|3963157||Ball belt||June, 1976||Truax et al.||224/5D|
|3716016||N/A||February, 1973||Aylesworth et al.||273/32D|
|2684097||Money container||July, 1954||Treul||224/5T|
|2416641||Cartridge belt||February, 1947||Pocock||224/23|
|2102964||Sling strap connecting device||December, 1937||Mossberg||224/1A|
This invention relates to a means for conveniently carrying a tennis racket upon the person when traveling on foot and it is the primary object of the invention to provide such a device which by nature is inexpensive and attractive and which ideally carries out its intended purpose.
Although many proposals have been put forth to accomplish this purpose, none has utilized the approach presented by this invention. An embodiment of the invention is illustrated by the accompanying drawing.
FIG. 1 shows the device actually in use,
FIG. 2 is a fragmentary view of one end of the device,
FIG. 3 is a similar view of the other end, and FIG. 4 is a perspective view of the device of FIG. 1.
The device essentially consists of a strap 10 which is affixed at one end to the handle 12 and at the other end to the frame 14 of a tennis racket.
In this embodiment, strap 10 is of a woven fabric which has been folded upon itself and transversely stitched together at 16, 18 and various other locations to present a double layered structure.
The composition of the strap is not critical, the only requirement being that of elasticity. Hence the strap may be of a plastic composition.
Loops 20 and 22 are formed at either end of the strap, by stitching in this instance. Loop 20 is dimensioned to receive the handle end 12 of the racket, as may be seen in FIG. 2. The handle end is actually forced into loop 20 which expands to receive it and whose inner wall grips the handle in tight engagement.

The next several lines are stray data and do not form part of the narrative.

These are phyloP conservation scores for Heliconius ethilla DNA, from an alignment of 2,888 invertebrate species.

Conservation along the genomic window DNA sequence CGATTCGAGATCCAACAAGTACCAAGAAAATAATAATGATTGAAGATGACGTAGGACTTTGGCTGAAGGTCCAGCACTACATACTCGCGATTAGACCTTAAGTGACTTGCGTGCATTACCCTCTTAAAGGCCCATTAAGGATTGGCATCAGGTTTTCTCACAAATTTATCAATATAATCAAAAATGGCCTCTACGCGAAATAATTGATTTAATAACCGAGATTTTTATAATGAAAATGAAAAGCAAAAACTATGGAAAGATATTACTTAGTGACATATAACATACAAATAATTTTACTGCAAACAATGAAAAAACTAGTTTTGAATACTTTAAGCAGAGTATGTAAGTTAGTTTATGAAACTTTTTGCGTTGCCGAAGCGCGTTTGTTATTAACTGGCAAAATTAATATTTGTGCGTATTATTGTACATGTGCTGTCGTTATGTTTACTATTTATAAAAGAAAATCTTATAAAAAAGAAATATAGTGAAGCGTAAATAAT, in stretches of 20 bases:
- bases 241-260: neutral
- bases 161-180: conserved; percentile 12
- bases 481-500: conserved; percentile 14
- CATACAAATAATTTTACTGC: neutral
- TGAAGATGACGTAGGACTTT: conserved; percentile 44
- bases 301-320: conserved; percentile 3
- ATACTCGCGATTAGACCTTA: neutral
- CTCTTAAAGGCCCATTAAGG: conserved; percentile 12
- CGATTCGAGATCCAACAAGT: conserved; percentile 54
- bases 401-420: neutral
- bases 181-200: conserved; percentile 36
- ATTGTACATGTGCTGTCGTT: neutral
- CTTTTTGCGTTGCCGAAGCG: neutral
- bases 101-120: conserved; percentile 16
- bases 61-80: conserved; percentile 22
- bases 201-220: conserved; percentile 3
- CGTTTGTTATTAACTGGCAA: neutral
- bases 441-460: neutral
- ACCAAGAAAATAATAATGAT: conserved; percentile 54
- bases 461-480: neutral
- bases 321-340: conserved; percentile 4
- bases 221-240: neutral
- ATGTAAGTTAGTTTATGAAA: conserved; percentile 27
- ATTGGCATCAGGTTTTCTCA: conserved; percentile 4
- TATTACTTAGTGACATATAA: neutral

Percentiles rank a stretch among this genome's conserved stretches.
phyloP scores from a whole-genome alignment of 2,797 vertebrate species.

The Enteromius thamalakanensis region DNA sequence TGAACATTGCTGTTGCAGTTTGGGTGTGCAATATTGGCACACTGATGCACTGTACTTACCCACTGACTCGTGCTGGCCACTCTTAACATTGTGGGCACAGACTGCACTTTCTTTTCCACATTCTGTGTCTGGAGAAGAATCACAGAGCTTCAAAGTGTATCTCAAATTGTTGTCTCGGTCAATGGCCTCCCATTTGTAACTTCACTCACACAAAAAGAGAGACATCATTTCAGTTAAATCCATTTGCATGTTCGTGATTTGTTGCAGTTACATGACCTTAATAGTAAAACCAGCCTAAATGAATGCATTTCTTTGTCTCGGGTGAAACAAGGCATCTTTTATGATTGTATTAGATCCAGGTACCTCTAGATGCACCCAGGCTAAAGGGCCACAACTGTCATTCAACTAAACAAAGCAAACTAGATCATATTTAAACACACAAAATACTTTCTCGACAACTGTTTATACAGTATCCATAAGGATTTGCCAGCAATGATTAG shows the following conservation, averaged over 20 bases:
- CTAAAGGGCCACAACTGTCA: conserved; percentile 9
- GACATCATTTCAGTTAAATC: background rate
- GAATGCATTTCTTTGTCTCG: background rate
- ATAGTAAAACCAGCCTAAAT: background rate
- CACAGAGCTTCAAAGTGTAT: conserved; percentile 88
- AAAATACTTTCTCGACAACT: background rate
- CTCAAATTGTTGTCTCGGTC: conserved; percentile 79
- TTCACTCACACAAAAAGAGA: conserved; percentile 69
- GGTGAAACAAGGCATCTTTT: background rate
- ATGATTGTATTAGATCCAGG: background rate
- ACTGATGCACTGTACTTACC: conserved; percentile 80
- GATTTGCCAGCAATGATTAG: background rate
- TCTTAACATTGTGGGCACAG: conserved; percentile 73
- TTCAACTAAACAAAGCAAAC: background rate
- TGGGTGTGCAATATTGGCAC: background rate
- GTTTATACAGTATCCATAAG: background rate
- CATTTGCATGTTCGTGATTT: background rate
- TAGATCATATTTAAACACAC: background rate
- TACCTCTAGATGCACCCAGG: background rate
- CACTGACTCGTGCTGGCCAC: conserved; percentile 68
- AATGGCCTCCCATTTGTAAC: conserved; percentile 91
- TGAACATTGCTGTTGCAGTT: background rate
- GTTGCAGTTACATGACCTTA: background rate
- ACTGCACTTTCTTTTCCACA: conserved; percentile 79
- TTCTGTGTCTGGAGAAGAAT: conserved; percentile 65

Loop 22, at the other end of the strap, is to house tie 24 by means of which the strap may be fastened to the other end of the racket.
By suitably stitching the layers together, compartments such as 26 and 28 may be formed and used to carry articles such as balls and loose change. Compartment 26 is open on both sides and dimensioned to clampingly engage ball 30, as shown. The diamond shaped arrangement of compartment 28 is for loose change being designed to retain the change therein.
When strap 10 is affixed to the racket in accordance with the foregoing, the assemblage may be readily slung across the body, as shown in FIG. 1, and conveniently carried. In the embodiment of FIG. 1 the racket is carried on the back as this would appear more preferable than carrying it across the chest but the mode of wearing the assemblage is a matter of individual preference. It is to be noted that strap 10 is designed to extend from the shoulder to the opposite hip.
Although a tennis racket is shown and described herein, this is done by way of example only as the invention may be employed to carry squash or badminton rackets or any racket of a size which may be conveniently slung across the body.